UAA will have the services of freshman Gregg Zaporzan, who missed last weekend’s series with a groin injury. Talafous said the forward was possibly the best newcomer in camp.
"That’ll just be one more freshman that’s going to be able to come in and help us," he said. "For them it’s a big jump, but they appear to have the skills to be able to help. They’re just going to get better as time goes on."
While the early part of the season is all about trying to see what kind of a team as a whole you have, it’s still essential to put the best team on the ice.
"Like everyody, we played a lot of different people and tried to take a look at all the young guys," Talafous said. "It was good last weekend to try everybody and move everybody around but now we’re going to settle into a lineup and put the best guys out there."
Picks: Alaska native Jewel sings the national anthem before Friday night’s game, which therefore starts an hour late. What happens to the Cup if each wins a game by the same margin? Maybe we’ll find out. UAF 3-1, UAA 2-0
For more information on the Nanook side of the ice, see Paula C. Weston’s CCHA preview.
Calgary at Denver (0-0, 0-0 WCHA) Thursday, McNichols Arena, Denver, Colo.
To Denver coach George Gwozdecky, this game means quite a bit. Maybe not in the way games generally mean things to coaches, but the coach and the team have been looking forward to it for a while.
There’s really two reasons for that. First, the game provides an opportunity to go for a test spin with the team, see what works and what doesn’t, kick the tires, etc.
But second, and possibly more importantly for the Pioneers, it’s a chance to get on the ice and prove that six months of offseason training really means something.
"I would like to think the one thing we’re looking for is to have some success to give positive [feedback] to our players, so they can realize the work they put in over the last six months has been a good thing, and their game has been elevated because of it," Gwozdecky said.
"At this point in time I think we’re ready but our psyche was, in a certain sense, affected by last season. There’s always that question mark, especially going into a year like we are now, how we’re going to be affected by the kind of year we had last year and the kind of schedule we have. It’d be nice to see the fruits of our players’ labors pay off by being able to be successful."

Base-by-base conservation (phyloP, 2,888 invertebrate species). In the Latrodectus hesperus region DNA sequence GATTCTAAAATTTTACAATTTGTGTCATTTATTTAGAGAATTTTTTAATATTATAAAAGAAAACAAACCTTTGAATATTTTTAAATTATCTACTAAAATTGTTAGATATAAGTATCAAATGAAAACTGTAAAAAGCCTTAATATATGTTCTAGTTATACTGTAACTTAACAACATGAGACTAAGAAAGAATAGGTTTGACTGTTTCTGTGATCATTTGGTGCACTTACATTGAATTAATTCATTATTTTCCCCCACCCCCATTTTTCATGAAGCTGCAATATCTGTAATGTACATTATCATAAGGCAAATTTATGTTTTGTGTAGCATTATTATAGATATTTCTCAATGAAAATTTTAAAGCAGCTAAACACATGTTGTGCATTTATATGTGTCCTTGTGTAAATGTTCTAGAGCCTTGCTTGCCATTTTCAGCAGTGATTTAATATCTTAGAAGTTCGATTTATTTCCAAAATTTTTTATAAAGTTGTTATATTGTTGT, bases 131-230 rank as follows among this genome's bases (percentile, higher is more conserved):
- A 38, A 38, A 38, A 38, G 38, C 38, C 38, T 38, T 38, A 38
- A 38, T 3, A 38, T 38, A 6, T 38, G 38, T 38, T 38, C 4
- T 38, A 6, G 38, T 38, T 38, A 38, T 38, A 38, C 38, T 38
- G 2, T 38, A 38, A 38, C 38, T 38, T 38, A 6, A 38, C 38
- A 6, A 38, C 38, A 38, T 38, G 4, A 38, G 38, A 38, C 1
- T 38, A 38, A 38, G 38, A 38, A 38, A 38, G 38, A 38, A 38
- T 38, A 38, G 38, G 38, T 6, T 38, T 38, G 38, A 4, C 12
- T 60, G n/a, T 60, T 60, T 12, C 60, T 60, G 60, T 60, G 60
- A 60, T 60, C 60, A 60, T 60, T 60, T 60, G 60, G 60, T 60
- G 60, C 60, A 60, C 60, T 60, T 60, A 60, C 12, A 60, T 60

So what if the opponent is Calgary, a team which comes in with a little more age but a little less experience than the Pioneers, especially considering that Denver may play as many as five freshmen.
"We’re going to roll four lines and we’re going to roll three sets on defense and get a lot of people a lot of playing time," Gwozdecky said. "I feel very comfortable that pretty much everybody will be able to contribute in one way or another to our team."
Picks: Even though the Colorado Avalanche are having a hard time winning at McNichols Arena, Denver probably shouldn’t. Experience helps the Pioneers a ton in this exhibition matchup. Denver, 5-2
Calgary at No. 6 Colorado College (0-0, 0-0 WCHA) Friday, 7:35 MT, Colorado Springs World Arena, Colorado Springs, Colo.
Colorado College enters the 1998-99 season with three keys, as defined by coach Don Lucia.
The first is for the team’s stars to play like stars. Hobey Baker candidate Brian Swanson, Scott Swanson, Darren Clark, Toby Petersen and Dan Peters were singled out by the coach as having to perform when the Tigers need them.
No. 2, three sophomore defensemen have to come into their own. Brent Voorhees, Mike Colgan and Paul Manning need to step it up.
And finally, Colin Zulianello needs to step in for the departed Jason Cugnet and shore up the Tiger net.
If all these things happen, CC should be where it’s supposed to be — near the top of the WCHA standings.
They get a chance to ease their way into the regular season with this exhibition against Calgary. But you have to be careful with the Dinosaurs — the teams have split the last two games.
Picks: Dinosaurs go the way of the dinosaur as the Colorado Springs crowd starts the cheer of "USA! USA!" CC 6-1
Brandon at St. Cloud State (0-0, 0-0 WCHA) Saturday, 7:05 CT, National Hockey Center, St. Cloud, Minn.
Before you get confused, coach Craig Dahl’s team is not taking on 90210’s Brandon Walsh, a native-born Minnesotan and quite the hockey player, apparently.
Brandon is a team from Manitoba. Anyone with further information, please feel free to offer it.
Dahl’s Huskies get a chance to look at the goaltending position in this tilt, as three players look to replace Brian Leitza. Gert Prohaska, Dean Weasler and Scott Meyer all look to earn the top spot.
Other than that, it’s an exhibition game — made for trying out line combinations and new players.
Picks: Brandon Walsh may have a better shot. Of course, since I know nothing about Brandon University, it would be unfair of me to pick a winner here. But who said life was fair? St. Cloud, 4-2
Next Week in the WCHA:
Friday, October 23 Colorado College at Michigan Tech St. Cloud State at Minnesota Nebraska-Omaha at Denver
Saturday, October 24 Colorado College at Michigan Tech Minnesota at St. Cloud State
Sunday, October 25 Nebraska-Omaha at Denver